I don’t want to fall in love with you

I don’t want to fall in love with you – Ed Madden


Last night at the writers’ banquet, a poet
told a story about a white woman


who asked him if he thought being a basketball
player made him poetic. He smiled at the word


poetic and talked about the practices of blackness,
suggested white people might write about


the practices of whiteness, because whiteness
and blackness like Southern-ness are the result


of practices, of what we do and how
we treat one another. When Bert and I left,


Monifa and Jenn joked that we were headed
out to see my tribe. We stopped by


the ceili, late, hosted by the AOH
at the local Legion hall. It was packed.


I had two free tickets from a student
in my Irish lit class. When we got there,


a band was playing a high-octane drum
and guitar driven cover of “Wicked Game.”


There were some older people bouncing along,
several men in kilts, including one


in a medieval leather number that looked
more cosplay than Celt. A tiny girl ran by


with her green dancing dress wrapped up
in the dry-cleaners bag, the dancing girls


done, the evening turned over to the band.
There was lots of green, an Irish flag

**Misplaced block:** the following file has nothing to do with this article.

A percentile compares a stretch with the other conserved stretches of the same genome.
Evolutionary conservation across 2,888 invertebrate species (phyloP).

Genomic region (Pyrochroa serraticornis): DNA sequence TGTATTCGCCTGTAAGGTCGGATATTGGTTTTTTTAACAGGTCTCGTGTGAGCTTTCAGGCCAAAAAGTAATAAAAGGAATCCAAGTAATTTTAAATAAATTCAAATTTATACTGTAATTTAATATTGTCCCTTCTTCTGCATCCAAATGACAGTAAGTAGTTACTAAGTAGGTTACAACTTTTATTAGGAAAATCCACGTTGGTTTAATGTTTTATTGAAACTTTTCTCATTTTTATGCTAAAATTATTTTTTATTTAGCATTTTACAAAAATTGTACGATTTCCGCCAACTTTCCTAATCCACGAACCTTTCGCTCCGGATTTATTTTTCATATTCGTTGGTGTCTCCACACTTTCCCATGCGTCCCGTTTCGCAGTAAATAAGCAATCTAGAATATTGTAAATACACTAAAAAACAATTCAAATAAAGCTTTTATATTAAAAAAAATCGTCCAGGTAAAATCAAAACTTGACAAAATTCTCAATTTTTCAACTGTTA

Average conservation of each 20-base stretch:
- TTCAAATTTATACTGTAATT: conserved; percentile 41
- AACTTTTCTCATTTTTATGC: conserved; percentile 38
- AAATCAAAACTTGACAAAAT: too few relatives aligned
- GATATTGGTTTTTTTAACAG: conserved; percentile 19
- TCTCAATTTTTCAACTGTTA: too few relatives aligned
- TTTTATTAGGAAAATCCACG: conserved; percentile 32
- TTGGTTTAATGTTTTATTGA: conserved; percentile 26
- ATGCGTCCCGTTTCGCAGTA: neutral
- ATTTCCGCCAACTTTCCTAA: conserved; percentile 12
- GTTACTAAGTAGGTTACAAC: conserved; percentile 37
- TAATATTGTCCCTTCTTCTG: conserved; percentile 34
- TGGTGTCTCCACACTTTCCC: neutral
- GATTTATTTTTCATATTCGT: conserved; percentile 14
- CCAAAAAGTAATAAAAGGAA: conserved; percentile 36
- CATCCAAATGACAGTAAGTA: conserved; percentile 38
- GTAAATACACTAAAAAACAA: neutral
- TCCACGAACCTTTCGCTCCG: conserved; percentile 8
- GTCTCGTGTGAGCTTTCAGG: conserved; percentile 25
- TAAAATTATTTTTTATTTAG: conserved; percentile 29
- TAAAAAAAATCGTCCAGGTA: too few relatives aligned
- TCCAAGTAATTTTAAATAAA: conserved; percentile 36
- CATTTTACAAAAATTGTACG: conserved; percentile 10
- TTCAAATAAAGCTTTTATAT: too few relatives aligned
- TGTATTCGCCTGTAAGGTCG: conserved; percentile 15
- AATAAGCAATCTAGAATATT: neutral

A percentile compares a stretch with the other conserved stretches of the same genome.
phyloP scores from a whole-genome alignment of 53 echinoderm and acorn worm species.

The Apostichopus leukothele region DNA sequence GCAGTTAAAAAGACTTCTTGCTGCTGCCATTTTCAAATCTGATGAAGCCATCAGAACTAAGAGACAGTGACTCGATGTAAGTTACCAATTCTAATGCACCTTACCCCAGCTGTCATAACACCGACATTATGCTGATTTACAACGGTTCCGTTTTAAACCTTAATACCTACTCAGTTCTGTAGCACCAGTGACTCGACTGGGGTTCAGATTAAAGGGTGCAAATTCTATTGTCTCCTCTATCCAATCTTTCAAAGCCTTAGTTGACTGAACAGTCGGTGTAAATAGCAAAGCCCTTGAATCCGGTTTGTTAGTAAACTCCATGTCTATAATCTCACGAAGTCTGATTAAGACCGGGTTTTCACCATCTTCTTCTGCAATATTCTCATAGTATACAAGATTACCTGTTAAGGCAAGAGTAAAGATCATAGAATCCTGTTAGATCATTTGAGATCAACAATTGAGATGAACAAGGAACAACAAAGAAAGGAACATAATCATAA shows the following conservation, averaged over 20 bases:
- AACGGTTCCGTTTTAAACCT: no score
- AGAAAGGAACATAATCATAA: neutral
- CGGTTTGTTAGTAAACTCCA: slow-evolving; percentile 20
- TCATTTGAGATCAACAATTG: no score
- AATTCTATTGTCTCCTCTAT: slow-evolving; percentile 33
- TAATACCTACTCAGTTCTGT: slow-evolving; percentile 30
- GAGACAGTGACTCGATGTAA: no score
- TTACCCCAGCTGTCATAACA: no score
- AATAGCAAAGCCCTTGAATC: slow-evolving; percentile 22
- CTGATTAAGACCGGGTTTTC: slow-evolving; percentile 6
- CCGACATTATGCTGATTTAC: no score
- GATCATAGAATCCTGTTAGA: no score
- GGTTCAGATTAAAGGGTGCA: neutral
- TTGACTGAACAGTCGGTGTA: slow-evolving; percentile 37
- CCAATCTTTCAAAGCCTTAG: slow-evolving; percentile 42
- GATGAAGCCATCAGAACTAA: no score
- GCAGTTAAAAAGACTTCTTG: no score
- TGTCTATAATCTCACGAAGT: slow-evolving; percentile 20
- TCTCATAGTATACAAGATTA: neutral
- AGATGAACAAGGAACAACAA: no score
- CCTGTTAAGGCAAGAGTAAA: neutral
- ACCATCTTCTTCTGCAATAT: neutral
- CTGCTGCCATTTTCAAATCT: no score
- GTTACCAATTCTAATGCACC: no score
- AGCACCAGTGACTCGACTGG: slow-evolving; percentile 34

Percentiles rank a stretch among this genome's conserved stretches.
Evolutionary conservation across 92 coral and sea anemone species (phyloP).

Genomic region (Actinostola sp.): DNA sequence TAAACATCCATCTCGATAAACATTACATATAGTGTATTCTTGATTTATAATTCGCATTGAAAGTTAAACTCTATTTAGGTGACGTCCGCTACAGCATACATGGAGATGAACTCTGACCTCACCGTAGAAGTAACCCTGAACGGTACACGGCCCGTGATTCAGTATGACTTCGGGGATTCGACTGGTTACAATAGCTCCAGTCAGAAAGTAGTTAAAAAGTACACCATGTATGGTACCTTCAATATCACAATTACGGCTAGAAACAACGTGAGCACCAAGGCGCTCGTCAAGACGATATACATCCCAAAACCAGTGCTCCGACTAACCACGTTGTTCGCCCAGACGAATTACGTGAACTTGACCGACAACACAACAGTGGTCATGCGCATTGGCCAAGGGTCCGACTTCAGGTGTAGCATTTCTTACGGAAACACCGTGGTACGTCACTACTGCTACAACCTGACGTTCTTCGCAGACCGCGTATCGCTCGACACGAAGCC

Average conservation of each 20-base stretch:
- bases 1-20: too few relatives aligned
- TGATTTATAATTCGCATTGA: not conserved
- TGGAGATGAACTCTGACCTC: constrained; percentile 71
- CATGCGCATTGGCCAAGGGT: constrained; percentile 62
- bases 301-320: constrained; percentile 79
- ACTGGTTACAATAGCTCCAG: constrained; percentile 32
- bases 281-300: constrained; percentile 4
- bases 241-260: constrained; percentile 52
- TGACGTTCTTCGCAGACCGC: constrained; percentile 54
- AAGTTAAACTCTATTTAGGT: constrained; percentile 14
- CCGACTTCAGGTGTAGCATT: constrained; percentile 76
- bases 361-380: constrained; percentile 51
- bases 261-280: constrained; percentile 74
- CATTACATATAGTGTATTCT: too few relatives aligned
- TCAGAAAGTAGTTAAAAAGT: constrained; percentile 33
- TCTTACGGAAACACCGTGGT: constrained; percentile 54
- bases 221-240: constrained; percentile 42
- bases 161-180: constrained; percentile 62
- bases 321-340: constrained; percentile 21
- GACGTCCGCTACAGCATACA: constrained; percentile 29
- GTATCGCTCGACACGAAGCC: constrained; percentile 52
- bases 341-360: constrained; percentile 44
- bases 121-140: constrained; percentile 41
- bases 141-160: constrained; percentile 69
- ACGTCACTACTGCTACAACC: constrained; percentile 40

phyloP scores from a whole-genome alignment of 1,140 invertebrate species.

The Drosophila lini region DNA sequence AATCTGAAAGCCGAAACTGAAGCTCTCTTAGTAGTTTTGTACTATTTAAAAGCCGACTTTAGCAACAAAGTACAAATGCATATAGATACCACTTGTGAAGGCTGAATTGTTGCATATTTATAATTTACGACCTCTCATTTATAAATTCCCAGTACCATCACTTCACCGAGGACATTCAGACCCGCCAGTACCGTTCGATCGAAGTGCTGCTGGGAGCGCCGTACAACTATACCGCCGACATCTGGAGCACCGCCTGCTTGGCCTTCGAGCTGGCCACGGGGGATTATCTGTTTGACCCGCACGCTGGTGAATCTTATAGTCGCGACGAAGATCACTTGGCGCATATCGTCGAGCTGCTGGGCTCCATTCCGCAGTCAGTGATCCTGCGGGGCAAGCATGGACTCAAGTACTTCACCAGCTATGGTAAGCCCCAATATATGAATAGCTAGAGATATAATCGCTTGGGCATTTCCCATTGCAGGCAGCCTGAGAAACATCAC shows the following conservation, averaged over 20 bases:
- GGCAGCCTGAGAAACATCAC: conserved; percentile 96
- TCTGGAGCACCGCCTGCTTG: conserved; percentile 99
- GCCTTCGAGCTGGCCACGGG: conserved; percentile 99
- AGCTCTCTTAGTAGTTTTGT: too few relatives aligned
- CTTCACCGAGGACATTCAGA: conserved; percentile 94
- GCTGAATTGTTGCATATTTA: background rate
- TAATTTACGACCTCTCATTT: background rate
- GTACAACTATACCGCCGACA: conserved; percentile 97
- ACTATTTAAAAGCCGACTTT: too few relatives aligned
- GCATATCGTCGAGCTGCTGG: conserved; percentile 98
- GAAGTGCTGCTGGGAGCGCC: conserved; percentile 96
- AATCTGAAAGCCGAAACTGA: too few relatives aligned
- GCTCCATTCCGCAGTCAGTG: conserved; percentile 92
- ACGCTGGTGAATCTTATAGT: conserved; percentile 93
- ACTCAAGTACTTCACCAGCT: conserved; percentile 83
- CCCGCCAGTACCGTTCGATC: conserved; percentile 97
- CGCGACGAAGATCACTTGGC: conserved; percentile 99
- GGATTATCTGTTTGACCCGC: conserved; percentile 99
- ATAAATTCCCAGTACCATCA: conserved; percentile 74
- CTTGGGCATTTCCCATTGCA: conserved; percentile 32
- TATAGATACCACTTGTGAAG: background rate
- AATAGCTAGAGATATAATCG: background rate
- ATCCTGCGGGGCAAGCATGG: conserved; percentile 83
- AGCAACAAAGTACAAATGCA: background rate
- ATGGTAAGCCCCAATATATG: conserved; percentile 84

tucked in the back pocket of a woman’s jeans,
she was juking her head to the music and


wearing a glittered green hat. No one
at the ticket desk—we were late—


so we stood, two gay men, leaning
at the open door. My folks were Irish


and Scots-Irish Protestants who surely would have
disapproved of the music and the booze almost


as much as they disapproved of the man
beside me. The room was very white. We stood there


long enough for my student to see that we
had dropped by. He urged us to get some soup,


have some fun. The band lashed into a cover
of “I’m Shipping Up to Boston,” a willowy boy


in a kilt played the penny whistle in the middle
of drum and machine- gunning guitars. We ducked


out the door, the music following us out
into the dark parking lot, and home.